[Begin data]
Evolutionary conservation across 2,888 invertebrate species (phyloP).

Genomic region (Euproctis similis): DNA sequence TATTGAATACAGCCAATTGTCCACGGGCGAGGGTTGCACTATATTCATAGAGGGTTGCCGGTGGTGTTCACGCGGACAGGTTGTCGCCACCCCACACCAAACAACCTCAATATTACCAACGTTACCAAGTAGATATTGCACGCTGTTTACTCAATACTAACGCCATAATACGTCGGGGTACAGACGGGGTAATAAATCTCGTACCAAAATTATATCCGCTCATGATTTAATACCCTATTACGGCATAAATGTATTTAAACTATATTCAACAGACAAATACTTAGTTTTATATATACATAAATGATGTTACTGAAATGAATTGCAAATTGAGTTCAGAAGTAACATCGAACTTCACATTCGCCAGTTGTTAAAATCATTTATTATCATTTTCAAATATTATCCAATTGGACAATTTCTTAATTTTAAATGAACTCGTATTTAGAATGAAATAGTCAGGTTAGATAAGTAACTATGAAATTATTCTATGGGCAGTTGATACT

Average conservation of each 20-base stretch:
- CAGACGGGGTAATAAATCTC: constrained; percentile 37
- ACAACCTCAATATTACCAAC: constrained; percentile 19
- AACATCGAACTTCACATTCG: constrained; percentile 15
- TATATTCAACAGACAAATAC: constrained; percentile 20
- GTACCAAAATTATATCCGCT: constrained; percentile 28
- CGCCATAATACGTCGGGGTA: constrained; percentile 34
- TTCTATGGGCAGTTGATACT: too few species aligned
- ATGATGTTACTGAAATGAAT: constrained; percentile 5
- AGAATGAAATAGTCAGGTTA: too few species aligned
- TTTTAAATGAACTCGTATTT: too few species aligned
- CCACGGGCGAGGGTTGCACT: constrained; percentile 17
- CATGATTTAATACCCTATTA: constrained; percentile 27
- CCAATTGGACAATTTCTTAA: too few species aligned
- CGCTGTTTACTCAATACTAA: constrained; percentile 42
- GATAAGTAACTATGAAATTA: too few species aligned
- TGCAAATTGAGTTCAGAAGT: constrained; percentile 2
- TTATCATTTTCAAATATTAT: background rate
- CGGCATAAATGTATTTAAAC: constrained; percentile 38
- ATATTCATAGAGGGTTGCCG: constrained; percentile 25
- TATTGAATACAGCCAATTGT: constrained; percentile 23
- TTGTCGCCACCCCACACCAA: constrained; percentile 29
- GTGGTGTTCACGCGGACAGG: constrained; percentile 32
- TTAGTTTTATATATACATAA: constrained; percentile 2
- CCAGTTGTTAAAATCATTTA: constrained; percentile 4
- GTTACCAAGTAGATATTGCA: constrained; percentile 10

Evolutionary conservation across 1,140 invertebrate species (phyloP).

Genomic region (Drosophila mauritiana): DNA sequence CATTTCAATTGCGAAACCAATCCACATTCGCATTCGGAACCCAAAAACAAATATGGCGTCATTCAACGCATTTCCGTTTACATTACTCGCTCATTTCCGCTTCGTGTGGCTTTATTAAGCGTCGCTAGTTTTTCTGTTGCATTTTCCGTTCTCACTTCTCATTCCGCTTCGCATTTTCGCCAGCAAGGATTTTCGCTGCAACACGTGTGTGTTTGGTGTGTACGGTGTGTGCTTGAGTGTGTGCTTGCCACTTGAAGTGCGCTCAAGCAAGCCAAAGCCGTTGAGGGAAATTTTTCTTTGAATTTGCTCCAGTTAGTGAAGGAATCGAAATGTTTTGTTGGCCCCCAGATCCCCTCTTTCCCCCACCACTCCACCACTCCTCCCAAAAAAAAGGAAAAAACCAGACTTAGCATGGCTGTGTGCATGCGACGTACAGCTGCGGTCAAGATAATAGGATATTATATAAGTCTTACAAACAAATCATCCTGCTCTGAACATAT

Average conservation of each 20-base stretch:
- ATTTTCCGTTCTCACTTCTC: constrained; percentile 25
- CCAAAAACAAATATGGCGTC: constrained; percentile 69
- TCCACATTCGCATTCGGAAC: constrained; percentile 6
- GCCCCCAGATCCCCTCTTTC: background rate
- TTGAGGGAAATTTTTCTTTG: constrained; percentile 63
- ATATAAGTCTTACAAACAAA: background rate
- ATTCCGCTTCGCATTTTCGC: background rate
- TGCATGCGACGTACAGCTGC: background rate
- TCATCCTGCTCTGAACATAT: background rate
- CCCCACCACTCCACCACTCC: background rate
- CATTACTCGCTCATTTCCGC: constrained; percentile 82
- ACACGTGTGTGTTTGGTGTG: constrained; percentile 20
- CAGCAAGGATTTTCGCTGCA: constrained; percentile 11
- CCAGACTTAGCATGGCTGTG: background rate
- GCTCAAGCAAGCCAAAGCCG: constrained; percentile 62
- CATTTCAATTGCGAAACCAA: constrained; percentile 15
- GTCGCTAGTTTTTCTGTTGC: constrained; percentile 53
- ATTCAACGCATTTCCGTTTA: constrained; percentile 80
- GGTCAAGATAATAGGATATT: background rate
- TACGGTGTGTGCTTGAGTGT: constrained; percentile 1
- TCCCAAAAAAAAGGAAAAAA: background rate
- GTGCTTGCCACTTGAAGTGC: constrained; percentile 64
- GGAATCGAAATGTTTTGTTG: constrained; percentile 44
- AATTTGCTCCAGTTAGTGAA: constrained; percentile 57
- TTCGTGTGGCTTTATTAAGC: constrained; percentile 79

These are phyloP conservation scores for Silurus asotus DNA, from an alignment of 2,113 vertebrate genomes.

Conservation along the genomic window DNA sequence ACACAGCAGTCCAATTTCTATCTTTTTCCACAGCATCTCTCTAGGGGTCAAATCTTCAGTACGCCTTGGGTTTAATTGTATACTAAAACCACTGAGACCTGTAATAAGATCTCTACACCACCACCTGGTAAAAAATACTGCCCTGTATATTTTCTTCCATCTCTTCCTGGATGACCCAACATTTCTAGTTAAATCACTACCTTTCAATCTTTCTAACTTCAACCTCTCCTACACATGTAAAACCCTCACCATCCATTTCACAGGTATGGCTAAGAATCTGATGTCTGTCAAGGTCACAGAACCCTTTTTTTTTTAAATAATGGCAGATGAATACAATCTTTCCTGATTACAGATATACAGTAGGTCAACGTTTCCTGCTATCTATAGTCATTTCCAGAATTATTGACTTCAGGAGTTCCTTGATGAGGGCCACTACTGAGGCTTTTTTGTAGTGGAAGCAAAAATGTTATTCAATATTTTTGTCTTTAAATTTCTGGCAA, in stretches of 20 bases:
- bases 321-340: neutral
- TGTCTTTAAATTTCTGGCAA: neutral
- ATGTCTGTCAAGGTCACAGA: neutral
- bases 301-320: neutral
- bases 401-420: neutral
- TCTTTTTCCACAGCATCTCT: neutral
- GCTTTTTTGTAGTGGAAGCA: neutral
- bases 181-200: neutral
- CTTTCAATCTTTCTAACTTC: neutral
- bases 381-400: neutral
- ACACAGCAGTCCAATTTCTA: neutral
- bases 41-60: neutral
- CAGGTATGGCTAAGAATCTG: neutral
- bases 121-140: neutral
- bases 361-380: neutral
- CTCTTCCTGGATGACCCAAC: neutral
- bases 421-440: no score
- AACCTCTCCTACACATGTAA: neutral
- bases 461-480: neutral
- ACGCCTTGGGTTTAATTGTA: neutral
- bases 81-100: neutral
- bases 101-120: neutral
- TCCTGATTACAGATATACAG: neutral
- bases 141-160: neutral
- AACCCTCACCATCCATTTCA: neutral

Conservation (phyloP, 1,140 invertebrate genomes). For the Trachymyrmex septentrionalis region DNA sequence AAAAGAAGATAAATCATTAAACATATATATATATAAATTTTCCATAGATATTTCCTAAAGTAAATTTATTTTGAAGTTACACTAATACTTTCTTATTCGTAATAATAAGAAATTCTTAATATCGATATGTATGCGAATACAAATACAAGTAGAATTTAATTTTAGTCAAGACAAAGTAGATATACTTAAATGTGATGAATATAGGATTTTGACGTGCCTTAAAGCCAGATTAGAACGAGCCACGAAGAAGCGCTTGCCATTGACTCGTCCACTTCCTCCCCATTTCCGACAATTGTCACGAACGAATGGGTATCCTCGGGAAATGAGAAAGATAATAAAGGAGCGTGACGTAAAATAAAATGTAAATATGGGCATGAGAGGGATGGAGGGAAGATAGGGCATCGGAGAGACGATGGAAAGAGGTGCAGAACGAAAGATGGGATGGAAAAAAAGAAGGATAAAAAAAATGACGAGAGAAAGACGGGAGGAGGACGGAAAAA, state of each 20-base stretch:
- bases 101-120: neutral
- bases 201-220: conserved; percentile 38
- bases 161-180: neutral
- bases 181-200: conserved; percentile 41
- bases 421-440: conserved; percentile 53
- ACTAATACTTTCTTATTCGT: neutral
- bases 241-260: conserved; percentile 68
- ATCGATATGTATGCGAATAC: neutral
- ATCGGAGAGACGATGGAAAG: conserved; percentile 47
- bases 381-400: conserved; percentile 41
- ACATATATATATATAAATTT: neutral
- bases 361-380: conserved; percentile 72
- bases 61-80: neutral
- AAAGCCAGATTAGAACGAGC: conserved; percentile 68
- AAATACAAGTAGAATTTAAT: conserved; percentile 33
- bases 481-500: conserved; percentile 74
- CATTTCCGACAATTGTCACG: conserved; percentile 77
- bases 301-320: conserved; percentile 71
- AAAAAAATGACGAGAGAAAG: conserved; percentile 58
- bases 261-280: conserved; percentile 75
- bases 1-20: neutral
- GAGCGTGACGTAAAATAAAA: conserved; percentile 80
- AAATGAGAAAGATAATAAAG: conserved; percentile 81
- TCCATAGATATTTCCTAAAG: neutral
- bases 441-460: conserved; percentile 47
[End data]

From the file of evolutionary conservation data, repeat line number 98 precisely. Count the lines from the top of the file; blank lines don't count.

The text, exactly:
- AAAGCCAGATTAGAACGAGC: conserved; percentile 68